Apigenin is an antioxidant compound that naturally occurs in plants. It can be found in fruits and vegetables, such as parsley, onions, oranges, tea, chamomile, wheat sprouts, and some seasonings. Outside of its biological effects, it is a yellow crystalline that is typically used to dye garments.
Its effects in animals have been thoroughly studied, while few human studies testing this substance exist. Nevertheless, preliminary research on apigenin has observed potential anti-inflammatory, antioxidant, and anticancer properties.
In a clinical trial on 57 people with generalized anxiety disorder, a German chamomile extract standardized to 1.2% apigenin reduced anxiety symptoms. In a further trial on the same population, the extract also improved depression in all the patients [1, 2].
Two clinical trials testing an apigenin-containing extract on the same population and some animal and cell-based research are insufficient to support the use of apigenin for anxiety and depression until more clinical research is conducted.
In mice, topical apigenin improved skin permeability barrier function by promoting skin cell growth and the production of fatty molecules and antimicrobial proteins. This suggests it may help with conditions characterized by permeability barrier dysfunction such as atopic dermatitis .
Only one clinical trial and some animal and cell-based research back this potential use of apigenin. Further clinical research is required to confirm their preliminary results.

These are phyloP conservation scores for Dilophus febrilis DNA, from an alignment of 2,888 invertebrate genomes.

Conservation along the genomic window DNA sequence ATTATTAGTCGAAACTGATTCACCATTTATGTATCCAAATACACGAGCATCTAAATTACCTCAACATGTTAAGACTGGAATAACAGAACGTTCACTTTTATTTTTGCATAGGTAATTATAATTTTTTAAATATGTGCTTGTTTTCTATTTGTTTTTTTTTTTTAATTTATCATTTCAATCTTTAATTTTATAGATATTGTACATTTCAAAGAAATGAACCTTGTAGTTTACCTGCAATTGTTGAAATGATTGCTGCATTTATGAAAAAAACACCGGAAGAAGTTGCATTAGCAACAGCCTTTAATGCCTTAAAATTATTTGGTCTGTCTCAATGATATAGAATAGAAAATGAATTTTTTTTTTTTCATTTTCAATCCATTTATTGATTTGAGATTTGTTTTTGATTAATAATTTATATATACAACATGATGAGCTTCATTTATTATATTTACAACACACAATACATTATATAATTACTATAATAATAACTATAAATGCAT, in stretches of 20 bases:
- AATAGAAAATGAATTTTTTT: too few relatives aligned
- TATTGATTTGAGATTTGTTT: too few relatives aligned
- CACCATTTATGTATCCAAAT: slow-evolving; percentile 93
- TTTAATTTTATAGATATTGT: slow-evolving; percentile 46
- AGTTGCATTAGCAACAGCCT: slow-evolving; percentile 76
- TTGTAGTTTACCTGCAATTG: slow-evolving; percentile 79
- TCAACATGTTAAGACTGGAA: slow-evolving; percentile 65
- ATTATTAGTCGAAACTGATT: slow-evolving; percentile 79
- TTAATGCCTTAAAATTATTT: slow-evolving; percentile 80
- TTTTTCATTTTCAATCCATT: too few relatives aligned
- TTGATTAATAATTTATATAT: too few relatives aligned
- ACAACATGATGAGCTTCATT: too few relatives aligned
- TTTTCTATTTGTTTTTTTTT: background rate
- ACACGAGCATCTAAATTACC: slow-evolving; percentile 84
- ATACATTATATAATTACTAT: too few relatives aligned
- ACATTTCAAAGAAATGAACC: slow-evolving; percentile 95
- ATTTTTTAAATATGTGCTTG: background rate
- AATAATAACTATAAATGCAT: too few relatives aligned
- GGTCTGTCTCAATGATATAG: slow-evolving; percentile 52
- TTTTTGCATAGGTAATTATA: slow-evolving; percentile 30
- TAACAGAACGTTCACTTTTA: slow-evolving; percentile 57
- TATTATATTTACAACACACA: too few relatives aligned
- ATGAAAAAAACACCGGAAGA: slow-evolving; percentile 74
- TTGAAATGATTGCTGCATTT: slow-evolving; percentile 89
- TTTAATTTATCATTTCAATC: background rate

In a small trial on 16 people, a black pepper-based beverage reduced appetite but had no effects on blood sugar and thyroid hormone levels. A chemical analysis revealed several apigenin derivatives among its active compounds .
Mice with high NAD+ levels are better protected against obesity, while those with low NAD+ levels are more likely to be obese. Apigenin increased NAD+ levels and benefitted glucose and fat regulation in obese mice .
A small trial testing an apigenin-containing beverage and 2 studies in mice cannot be considered sufficient evidence to claim that apigenin helps with weight loss. Larger, more robust clinical research testing this compound alone is needed.
In a clinical trial on 72 people suffering from migraine without aura, a chamomile oil gel with 0.233 mg/g apigenin reduced pain and other migraine symptoms (nausea, and discomfort caused by light and sounds) .
Rats experiencing a severe reaction to infection (sepsis) had reduced inflammatory responses when treated with apigenin .
Apigenin prevented IBD and lung inflammation and scarring in mice by blocking pro-inflammatory pathways .
Apigenin blocked the cellular processes that cause the infectious heart inflammation (endocarditis) in heart cells .
Mechanisms by which apigenin may reduce inflammation include:
- Decreased NF-κB activity in the lungs 
- Decreased expression and signaling of JAK2 and STAT3 [16, 16, 17].
- Decreased release of pro-inflammatory messengers (nitric oxide and PGE2) and cytokines (TNF-α, IFN-γ, IL-2, Th1 cytokines) [18, 19]